Top Internet Trends for 2013

Mary Meeker and Liang Wu of Kleiner, Perkins, Caufield & Byers just published the industry’s most highly regarded study of Internet Trends for 2013. While I have linked to their original Slideshare document below, some of the most striking findings from this year’s reports include:

  • US is losing its dominance in internet users. While Iran has the fastest growing internet population (205% within the last year), China, has the highest number of overall internet users worldwide (204 million).
  • Ad money spent is not proportional to the amount of time people spend with different media sources. Thus while people spend on 6% of their media time reading print publications, companies spend 23% of their ad budget on print. Conversely, while people spend 12% on mobile devices, companies spend only 3% of the budgets on mobile advertising.
  • Content is growing multiplicatively, as the amount of digital content has increased 9X over the last five years and is still expected to quadruple by 2015.
  • Mobile usage continues to grow at staggering rates, particularly among tablet users.
  • Wearable devices will become more prevalent, providing more functionality with less interruptions, than current devices.
  • Short form media is overtaking longer formats as photos are increasingly uploaded to Snapchats (where they last for only 5 seconds) and videos uploaded to Vine (with a maximum length of 6 seconds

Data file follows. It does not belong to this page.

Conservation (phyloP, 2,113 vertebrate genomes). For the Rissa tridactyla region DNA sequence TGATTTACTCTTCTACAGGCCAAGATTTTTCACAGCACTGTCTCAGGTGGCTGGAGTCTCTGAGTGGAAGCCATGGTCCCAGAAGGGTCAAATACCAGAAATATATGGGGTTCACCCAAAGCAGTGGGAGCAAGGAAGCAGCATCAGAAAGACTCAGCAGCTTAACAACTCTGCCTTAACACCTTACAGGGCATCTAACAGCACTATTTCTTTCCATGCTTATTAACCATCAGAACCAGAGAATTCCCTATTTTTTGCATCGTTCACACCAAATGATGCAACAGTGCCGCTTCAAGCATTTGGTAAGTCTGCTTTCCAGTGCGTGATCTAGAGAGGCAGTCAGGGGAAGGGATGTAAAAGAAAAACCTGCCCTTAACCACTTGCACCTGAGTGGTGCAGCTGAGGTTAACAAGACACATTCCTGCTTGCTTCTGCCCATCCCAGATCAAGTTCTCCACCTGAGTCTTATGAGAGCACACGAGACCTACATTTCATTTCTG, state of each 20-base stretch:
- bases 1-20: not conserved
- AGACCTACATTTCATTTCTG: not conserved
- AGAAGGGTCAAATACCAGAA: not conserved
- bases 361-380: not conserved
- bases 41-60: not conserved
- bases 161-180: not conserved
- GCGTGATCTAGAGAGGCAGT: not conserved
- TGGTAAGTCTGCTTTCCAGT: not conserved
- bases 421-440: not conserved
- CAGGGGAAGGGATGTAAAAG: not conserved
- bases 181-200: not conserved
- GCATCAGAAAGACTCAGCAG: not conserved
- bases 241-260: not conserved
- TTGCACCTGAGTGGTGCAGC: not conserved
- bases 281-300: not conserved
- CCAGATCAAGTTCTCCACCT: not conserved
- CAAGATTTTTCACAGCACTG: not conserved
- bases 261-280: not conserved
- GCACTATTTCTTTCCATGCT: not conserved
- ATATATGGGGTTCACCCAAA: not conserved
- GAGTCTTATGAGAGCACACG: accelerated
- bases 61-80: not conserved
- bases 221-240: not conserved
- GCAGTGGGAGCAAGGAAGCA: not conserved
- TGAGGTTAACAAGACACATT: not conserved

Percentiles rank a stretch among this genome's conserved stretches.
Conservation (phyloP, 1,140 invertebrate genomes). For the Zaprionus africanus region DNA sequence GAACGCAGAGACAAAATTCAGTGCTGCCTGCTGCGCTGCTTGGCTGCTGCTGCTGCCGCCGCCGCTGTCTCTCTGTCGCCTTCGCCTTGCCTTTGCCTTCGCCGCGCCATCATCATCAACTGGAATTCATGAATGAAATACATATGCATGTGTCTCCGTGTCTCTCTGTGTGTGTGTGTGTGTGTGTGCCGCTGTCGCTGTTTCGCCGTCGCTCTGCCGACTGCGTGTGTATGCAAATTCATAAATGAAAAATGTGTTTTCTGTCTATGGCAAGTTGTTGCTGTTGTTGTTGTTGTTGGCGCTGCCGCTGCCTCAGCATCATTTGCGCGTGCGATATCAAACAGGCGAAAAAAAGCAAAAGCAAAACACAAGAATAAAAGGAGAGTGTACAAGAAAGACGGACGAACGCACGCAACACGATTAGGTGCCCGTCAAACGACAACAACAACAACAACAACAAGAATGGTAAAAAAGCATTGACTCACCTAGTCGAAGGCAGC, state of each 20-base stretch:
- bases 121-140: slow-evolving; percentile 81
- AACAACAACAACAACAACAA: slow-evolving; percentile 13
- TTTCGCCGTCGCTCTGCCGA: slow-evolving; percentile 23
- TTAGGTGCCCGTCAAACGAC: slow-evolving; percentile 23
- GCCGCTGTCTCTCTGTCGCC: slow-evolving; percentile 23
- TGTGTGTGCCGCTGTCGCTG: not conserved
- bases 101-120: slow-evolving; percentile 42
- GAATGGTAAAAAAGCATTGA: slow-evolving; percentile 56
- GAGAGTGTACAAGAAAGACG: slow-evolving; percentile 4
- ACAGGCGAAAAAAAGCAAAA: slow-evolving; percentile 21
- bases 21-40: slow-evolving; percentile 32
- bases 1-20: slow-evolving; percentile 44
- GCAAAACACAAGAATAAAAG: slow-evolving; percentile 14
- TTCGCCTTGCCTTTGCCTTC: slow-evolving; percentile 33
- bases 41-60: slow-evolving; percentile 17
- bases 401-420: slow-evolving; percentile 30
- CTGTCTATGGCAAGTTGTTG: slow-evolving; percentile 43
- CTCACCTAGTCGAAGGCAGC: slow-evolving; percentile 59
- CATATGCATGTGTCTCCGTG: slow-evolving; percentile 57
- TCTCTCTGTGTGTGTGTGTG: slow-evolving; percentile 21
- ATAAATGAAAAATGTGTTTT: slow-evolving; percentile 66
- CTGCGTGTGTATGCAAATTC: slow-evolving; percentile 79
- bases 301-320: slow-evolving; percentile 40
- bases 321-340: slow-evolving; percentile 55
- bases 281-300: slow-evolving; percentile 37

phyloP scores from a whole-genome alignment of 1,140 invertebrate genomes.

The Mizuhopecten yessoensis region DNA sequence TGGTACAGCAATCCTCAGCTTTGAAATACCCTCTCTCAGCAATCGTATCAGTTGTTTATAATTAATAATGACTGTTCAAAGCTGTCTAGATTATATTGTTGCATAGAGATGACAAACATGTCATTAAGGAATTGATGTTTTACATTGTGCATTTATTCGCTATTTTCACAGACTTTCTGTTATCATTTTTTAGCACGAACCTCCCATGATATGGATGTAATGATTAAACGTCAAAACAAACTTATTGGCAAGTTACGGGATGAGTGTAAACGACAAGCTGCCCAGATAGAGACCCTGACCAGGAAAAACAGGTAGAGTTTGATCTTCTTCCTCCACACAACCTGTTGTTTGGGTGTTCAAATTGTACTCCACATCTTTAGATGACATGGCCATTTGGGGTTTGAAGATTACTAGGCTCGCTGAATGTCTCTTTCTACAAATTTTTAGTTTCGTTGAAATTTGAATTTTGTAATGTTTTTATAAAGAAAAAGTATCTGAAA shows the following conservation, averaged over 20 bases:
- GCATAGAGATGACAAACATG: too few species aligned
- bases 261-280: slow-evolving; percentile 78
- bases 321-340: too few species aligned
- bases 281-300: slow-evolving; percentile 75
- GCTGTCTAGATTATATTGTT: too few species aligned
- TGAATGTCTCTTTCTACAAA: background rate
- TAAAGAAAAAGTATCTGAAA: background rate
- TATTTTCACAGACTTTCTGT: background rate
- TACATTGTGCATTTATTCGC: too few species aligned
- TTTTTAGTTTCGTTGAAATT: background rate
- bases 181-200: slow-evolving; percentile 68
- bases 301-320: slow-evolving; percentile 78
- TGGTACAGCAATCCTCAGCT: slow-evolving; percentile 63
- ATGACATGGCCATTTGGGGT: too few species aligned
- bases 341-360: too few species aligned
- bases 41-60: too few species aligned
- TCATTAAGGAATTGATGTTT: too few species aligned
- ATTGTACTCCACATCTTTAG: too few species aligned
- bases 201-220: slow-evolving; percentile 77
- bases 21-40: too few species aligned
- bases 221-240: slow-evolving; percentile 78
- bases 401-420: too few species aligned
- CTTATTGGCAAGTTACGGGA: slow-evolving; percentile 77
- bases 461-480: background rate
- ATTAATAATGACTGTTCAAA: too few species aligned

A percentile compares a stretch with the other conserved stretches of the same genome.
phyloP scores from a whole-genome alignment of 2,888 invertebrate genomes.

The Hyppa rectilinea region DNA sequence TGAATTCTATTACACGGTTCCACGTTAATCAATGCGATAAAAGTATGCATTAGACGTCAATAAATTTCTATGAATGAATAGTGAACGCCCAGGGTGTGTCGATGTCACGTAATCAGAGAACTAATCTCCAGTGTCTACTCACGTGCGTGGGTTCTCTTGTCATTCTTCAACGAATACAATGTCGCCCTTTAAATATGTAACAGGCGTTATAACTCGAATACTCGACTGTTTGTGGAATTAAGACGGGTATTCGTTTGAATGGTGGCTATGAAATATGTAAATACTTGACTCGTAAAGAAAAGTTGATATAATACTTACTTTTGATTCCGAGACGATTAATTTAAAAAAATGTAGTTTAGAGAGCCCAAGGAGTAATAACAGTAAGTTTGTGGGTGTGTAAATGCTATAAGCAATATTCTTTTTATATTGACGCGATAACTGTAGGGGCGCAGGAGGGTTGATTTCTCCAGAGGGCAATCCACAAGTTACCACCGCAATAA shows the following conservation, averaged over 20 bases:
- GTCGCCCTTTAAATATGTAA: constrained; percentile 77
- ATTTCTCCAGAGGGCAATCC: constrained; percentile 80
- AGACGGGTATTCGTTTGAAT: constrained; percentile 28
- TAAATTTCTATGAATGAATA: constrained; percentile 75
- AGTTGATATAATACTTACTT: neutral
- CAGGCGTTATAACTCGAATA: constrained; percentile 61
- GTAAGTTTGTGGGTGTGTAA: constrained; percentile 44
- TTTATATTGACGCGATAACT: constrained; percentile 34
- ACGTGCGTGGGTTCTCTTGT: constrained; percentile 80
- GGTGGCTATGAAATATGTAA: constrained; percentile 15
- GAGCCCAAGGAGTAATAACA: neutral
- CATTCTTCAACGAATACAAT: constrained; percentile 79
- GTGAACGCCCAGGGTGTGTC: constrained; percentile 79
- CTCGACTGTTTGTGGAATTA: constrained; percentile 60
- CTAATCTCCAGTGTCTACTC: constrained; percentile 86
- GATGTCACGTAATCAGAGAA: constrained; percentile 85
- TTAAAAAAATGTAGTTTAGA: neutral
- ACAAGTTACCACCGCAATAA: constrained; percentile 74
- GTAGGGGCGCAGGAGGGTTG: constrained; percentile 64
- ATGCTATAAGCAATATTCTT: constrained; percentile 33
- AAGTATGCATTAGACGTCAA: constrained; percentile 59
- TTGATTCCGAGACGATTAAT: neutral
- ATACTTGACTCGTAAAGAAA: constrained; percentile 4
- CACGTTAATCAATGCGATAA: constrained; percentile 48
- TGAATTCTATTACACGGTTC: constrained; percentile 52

The original Slideshare presentation can be found at KPCB Internet Trends for 2013

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Latest Internet, Social and Mobile Stats, Trends, Forecasts and Implications

This has been yet another dramatic year in the growth of the internet, including the penetration of mobile devices and social communities.

How much growth has there been in social media?  What are the current numbers? Count on the 2012  annual gift from Erik Qualman to provide the answers in a concise, fast-paced video.

Seeking a deeper understanding of these trends and their impact on our culture and economics?  The latest update from Kleiner PerkinsMary Meeker and Liang Wu provide the data and the analysis, presented at Stanford University earlier this month.

Which stats/trends surprise you the most?  The least? What additional societal implications do you think are relevant?

 

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